Jessica Seinfeld (yes, that's Jerry's Mrs.), mom of three -- Sascha, 6, Julian, 4, and Shepherd, 2 -- wanted mealtimes to be happy family events. But vegetables were getting in the way. Her kids refused to eat them. She begged, nagged, and pleaded. Then one evening, out of desperation, she stirred some pureed butternut squash she was making for the baby into the family's mac and cheese. It was the same color, and the kids never noticed they were eating a vegetable. "I realized then that I'd never have to say 'Eat your vegetables' again," says Seinfeld. Ever since, she's been mixing healthy vegetable purees -- foods the kids wouldn't touch otherwise -- into their fave dishes. And now she's written a cookbook so you can steal her sneaky tricks! We snagged her for some behind-the-scenes dish.
My kids think that all brownies are made with spinach! If you cook this way long enough, they'll get used to the fact that veggies belong in their food.
My mom and my grandmom. They both worked but somehow got home at 5:30 and made us a delicious home-cooked meal. This is a tradition I wanted to continue. I work, and my husband's been making movies for the past few years, so I use stuff out of the box all the time, but once a week I make and freeze different purees. Then, even during a busy week, I add them to everything to make meals yummier and more nutritious.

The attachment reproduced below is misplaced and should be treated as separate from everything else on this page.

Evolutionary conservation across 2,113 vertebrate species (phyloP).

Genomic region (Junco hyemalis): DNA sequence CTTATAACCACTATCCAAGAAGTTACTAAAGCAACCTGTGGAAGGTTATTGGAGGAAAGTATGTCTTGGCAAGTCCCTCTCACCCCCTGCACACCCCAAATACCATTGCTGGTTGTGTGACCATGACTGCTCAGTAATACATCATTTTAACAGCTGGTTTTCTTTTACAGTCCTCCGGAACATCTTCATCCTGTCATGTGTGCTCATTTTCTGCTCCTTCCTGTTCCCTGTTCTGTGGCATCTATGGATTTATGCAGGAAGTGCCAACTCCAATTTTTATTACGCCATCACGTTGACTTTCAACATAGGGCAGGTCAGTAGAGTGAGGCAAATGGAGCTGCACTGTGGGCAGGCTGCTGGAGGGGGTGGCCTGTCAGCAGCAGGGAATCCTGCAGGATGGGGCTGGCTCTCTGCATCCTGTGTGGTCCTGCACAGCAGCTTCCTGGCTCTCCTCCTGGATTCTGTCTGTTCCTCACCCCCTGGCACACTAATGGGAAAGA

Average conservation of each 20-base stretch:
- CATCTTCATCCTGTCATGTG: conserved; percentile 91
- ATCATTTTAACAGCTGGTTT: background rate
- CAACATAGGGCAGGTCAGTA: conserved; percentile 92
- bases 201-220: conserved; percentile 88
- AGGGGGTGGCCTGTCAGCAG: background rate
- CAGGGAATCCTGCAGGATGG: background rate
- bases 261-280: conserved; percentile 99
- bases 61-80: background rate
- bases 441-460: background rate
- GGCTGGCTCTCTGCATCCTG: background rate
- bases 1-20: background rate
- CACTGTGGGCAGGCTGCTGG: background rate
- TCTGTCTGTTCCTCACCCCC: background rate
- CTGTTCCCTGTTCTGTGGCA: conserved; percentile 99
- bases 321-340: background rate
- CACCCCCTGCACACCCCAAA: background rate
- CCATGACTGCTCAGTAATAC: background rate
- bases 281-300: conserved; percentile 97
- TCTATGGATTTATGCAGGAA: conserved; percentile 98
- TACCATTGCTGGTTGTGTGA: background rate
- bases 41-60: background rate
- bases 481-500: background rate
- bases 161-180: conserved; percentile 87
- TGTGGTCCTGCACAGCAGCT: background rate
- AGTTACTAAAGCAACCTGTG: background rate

My children are hilarious! Do other people think they are? I have no idea.
I don't deprive them because I don't want to make food an "issue." When I say "No" to a food, I explain why -- I just want them to have a healthy awareness of what they're eating. They do eat stuff like potato chips and Skittles. And we all love ice cream, but we don't finish the entire container. The idea I want them to come away with is everything is fine in moderation.
I let them pick one piece a day. But the kids are still young, so they actually forget about the whole thing after a few days.
As we speak, my 2-year-old is watching Finding Nemo with his older brother and sister. I think that's pretty inappropriate, but otherwise I wouldn't be able to talk to you.
Copyright © 2007. Used with permission from the October 2007 issue of Parents magazine.